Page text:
This article recently appeared in the Builder & Engineer newsletter.
Care homes have been a hot topic of late, with the quality of care and patient safety taking centre stage, says Steve Watts, regional director of building services at Patrick Parsons
Due to the ageing population of the UK, the sector has seen a significant amount of change in how care home facilities are designed and built to ensure they can provide high quality residential care for the elderly and people with dementia for years to come.
We have recently been heavily involved in a number of multi-million pound care home developments around the country for dementia sufferers, and have experienced first-hand how a variety of bespoke features are being cleverly worked into these developments. Many are looking externally for expert advice, bringing on board leading clinical advisors as well as interior designers to provide consultancy services.
The incorporation of these bespoke features is intended to aid the memory and quality of life of those suffering with dementia. Spaces are now being designed as ‘memory lane communities’ for residents, featuring old photos of the Queen and Union Jack-themed furniture to provoke memories and encourage them to reminisce with others of a similar age, and that’s just one of the key changes taking place to the interior design of care homes.
For example, corridors – which have traditionally been painted in bland colours – have been transformed as a result of research that shows the positive effects of brighter tones. In new care home developments, bedroom doors are being painted in the same colour as residents’ front doors at home, helping them to settle into their surroundings and making it more likely they will be able to recognise which room is theirs.
Other features that help residents to feel at home include en-suite bedrooms – with views of the gardens and homely additions to the bathroom such as pictures of boats and sponges hanging up – Sky TV in rooms, access to computers and relaxing background music. There are also quiet lounges, hairdressers and restaurants on-site, plus sensory gardens and kitchens where residents can cook and cooking classes are hosted for the paying public. Family members can even stay over, with the idea being for residents to feel completely at ease and not as if they are in either a hotel or clinical environment.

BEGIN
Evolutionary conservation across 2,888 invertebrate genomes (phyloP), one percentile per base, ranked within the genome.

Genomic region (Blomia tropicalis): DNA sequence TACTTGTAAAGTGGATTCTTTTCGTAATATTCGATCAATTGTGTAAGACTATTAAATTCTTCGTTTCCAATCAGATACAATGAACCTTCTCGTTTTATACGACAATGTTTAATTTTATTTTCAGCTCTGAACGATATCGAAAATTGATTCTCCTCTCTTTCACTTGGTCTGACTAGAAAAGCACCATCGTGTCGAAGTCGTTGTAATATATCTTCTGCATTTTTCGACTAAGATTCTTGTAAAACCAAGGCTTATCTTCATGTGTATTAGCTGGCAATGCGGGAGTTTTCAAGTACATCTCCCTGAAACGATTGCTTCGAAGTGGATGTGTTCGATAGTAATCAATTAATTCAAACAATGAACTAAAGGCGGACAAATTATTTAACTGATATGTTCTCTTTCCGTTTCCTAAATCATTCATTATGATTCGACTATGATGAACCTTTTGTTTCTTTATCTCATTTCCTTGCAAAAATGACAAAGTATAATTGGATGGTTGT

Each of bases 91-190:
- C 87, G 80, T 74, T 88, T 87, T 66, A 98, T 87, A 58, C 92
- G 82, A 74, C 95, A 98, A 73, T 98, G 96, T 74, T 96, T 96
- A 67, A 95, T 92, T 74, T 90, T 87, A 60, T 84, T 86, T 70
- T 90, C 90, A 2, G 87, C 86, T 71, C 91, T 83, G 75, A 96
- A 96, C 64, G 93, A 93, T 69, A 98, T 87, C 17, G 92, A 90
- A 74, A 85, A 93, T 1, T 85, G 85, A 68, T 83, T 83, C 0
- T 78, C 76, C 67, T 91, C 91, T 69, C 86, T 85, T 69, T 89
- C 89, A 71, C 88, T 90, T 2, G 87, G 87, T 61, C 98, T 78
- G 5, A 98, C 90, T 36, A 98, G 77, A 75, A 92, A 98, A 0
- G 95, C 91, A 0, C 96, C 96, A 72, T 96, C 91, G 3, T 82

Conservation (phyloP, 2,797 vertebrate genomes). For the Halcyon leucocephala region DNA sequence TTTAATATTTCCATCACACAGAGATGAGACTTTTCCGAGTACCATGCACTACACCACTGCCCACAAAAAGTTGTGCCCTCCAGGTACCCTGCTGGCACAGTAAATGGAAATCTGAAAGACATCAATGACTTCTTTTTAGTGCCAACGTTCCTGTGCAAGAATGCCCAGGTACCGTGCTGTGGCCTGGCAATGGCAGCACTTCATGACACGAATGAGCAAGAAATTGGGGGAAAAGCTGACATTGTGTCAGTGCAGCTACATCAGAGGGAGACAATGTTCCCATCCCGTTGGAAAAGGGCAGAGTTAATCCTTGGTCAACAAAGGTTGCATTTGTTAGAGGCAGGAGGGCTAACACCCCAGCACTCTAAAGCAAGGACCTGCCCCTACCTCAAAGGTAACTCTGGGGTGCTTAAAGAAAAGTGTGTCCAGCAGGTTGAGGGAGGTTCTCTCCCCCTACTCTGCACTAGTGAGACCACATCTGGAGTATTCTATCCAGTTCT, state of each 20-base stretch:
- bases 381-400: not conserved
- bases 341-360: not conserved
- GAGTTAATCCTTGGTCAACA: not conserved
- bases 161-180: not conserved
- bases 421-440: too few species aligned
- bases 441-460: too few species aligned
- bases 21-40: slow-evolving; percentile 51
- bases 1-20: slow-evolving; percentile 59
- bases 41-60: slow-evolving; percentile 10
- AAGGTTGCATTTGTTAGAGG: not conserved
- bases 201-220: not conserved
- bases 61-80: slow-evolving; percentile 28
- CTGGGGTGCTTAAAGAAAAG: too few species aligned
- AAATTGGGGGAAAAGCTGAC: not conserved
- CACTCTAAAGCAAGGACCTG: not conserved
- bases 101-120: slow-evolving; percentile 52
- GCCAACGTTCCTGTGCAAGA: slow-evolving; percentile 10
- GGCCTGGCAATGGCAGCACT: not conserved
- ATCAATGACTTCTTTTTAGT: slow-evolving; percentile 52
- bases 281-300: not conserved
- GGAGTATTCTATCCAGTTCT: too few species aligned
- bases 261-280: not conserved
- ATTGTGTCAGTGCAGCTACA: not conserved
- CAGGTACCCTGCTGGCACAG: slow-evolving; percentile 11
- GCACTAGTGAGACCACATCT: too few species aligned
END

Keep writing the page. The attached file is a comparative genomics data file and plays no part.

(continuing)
There is also a great deal of new technology being implemented to ensure the safety of care home residents and to reassure families that their relative is being well looked after. These include pressure plates that go off if residents get out of bed, sensors that monitor movement around the room, alarms on doors that sound if someone ventures out of their bedroom during the night and step-free access throughout.
Door codes around the care home are often disguised by incorporating them within pictures hung next to the doors, allowing staff in and out but preventing residents from accidentally or intentionally leaving the building.
In addition to the above developments, there is now a strong emphasis on sustainability and energy efficiency in care homes. Use of environmentally-friendly materials is key, as is the use of renewable and natural resources such as daylight, solar energy and free cooling techniques.
The market is becoming more and more ‘premium’, with care homes being much improved over the past few years and now far better than the impression that many people still have of them. For the cost being commanded for care home residency, families are expecting the accommodation to be of high quality and want to be confident that their loved ones will be comfortable and looked after in their new surroundings.
With even more studies being commissioned into dementia care services, I believe that this trend is set to continue. The priority is to ensure residents are safe, happy and encouraged to keep active, so I’m sure we will see even more groundbreaking features being incorporated into new developments over the coming years in order to achieve this.